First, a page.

Commentary & Opinion

Improved Drug Treatment Services Needed in Prisons to Address HIV/AIDS, Other Diseases, Editorial Says

April 14, 2009

Increased efforts are needed to curb the spread of HIV and other bloodborne diseases in prisons, "where infection rates are high and inmates can easily spread disease through unprotected sex or by sharing needles," a New York Times editorial says. It adds, "Drug treatment in prison is clearly part of the solution. But by some estimates, fewer than one in five inmates who need formal treatment are actually getting it." This is "alarming, given that about half the prison population suffers from drug abuse or dependency problems," according to the editorial. The editorial continues that the "most effective programs provide inmates with high-quality treatment in prison and continue that treatment when prisoners return to their communities." In addition, treatment programs "have been shown to reduce drug use and recidivism," the editorial says.

According to a study in the Journal of the American Medical Association, prisons "typically rely on the abstinence-only model, which fails miserably with heroin addicts," the editorial says. It adds that "prison officials are notoriously hostile toward methadone maintenance and other chemically based therapies that have long been a standard for people addicted to opiates." The editorial says that treatment for drug users in New York state prisons is "particularly disastrous," according to a new report from Human Rights Watch, which says that drug users in prison are "typically shut out of treatment until their sentences are nearly over because of ill-conceived policies that give priority to those who are about to be released."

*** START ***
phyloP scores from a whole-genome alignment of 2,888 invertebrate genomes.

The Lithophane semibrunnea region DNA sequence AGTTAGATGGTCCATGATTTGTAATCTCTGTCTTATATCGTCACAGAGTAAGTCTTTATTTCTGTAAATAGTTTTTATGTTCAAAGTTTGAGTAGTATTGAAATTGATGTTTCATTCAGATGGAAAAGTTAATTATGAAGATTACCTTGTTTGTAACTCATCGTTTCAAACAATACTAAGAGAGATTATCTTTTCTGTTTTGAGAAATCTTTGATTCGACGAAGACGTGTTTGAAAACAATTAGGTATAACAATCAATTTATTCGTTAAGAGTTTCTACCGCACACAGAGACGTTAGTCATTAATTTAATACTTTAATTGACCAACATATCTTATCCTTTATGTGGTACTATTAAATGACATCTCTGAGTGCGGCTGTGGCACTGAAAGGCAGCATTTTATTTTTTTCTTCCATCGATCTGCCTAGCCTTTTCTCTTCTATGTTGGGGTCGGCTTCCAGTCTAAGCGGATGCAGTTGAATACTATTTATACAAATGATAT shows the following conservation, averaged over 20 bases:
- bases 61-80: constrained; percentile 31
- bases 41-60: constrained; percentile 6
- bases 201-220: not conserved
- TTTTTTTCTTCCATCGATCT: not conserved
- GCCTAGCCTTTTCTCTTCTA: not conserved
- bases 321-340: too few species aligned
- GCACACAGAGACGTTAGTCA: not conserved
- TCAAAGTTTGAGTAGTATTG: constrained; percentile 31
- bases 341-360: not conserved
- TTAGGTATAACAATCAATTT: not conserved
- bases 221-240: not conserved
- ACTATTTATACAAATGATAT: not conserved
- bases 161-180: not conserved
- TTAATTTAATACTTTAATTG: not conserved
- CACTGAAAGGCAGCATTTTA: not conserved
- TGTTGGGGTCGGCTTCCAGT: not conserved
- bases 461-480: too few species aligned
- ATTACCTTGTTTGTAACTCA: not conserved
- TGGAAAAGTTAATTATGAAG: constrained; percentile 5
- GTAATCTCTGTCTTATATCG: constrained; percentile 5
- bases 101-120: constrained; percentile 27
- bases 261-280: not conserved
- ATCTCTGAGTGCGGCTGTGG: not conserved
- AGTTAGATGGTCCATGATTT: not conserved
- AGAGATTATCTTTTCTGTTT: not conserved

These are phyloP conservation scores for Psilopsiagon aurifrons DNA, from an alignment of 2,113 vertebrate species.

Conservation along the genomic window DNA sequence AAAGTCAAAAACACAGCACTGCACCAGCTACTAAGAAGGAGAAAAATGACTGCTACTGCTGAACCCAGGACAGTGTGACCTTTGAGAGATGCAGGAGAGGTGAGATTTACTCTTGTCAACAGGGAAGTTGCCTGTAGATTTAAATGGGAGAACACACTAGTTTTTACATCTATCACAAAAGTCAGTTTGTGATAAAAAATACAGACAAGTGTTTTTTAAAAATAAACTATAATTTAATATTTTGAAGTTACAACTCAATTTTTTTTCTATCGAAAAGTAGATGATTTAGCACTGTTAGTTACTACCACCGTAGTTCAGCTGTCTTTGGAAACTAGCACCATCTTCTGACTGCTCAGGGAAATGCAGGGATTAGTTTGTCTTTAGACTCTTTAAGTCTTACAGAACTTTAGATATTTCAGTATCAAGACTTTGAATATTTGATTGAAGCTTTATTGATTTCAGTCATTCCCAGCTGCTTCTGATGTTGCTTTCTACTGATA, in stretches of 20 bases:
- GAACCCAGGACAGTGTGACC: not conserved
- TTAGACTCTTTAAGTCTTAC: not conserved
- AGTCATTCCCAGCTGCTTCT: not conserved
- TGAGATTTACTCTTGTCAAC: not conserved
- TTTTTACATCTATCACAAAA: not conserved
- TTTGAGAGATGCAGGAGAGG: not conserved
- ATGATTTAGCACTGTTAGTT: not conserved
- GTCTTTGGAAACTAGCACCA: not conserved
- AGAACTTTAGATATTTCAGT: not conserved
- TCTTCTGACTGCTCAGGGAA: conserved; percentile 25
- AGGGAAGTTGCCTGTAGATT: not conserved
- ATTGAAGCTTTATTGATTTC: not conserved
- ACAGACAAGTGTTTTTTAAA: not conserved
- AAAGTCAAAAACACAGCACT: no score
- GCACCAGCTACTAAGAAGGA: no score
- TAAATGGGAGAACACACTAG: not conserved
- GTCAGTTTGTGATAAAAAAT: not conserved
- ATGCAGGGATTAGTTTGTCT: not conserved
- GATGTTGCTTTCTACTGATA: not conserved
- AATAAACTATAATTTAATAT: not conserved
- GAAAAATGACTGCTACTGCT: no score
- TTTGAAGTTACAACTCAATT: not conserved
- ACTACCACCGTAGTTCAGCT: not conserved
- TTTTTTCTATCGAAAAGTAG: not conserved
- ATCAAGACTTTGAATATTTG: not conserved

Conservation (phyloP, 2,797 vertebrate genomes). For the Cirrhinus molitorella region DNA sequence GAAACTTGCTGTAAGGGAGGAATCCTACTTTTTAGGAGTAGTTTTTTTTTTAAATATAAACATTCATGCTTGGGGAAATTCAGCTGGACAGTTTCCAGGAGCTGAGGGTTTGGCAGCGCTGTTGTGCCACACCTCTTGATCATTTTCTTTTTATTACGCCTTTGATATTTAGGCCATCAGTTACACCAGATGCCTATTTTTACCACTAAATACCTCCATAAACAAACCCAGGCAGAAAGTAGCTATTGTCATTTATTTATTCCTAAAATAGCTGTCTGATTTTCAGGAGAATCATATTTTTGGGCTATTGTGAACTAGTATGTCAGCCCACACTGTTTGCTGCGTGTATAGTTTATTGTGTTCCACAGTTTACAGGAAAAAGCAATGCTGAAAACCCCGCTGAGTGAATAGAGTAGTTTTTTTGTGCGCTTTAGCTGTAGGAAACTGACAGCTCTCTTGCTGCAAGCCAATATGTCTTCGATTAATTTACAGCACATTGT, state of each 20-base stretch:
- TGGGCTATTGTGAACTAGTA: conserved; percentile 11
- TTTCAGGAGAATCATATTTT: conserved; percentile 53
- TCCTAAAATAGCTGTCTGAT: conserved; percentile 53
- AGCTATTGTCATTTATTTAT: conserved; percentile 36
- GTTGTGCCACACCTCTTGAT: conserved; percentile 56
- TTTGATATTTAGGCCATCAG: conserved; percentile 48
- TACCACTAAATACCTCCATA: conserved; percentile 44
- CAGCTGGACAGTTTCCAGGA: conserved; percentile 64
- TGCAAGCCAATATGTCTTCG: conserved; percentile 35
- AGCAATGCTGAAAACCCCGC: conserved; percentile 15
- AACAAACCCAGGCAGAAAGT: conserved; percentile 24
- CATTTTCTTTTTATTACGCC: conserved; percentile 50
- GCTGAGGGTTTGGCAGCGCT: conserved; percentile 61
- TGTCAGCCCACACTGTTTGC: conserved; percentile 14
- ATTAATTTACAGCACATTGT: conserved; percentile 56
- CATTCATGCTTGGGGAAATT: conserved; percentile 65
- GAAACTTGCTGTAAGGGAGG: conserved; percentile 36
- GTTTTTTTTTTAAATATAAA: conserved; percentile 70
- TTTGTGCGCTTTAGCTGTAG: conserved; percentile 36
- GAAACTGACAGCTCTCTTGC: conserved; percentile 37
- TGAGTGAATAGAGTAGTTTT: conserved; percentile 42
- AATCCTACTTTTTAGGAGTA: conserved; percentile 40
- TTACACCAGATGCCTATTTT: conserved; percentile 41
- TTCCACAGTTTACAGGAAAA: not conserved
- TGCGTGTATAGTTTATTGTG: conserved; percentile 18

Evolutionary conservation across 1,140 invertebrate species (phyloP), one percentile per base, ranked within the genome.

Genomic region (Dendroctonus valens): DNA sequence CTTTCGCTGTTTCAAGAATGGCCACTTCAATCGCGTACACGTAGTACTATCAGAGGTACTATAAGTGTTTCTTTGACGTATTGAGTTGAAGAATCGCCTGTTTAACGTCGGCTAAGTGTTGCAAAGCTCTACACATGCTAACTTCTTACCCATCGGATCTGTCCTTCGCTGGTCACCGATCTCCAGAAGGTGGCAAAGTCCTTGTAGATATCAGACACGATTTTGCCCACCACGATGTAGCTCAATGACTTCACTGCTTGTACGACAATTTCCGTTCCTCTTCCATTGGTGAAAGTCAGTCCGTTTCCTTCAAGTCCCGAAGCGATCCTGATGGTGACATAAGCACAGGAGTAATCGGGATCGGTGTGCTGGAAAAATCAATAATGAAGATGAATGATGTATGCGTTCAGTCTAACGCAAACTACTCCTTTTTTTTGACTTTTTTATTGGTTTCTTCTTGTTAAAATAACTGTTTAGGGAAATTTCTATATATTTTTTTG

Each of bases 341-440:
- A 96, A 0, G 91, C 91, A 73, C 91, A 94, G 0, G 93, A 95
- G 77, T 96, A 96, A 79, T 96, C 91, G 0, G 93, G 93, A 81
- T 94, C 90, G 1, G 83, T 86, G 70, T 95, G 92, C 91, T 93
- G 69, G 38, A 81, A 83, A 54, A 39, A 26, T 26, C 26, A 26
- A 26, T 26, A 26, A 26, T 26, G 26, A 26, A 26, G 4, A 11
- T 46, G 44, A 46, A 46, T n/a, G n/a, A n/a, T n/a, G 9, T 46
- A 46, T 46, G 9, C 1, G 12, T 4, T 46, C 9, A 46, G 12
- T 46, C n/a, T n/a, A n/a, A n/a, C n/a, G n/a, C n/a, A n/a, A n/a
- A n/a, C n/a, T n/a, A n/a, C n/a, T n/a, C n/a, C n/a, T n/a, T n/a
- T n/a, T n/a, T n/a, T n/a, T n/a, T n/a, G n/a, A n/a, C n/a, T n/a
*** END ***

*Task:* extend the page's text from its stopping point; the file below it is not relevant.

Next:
The editorial continues that "[n]ew rules created earlier this month should help address these problems" in New York. The rules give "oversight responsibility for prison treatment programs to the state Office of Alcoholism and Substance Abuse Services, an agency that develops treatment programs and licenses treatment providers," the editorial says. Under the new rules, treatment programs will be "tailored to inmates' needs," and the agency will monitor the programs and provide annual reports to the governor and Legislature, the editorial adds. It concludes that "[d]rug-policy advocates hope that the new arrangement will improve treatment and provide timely help for addicted inmates. That would be good for public health. It could reduce crime, too" (New York Times, 4/13).

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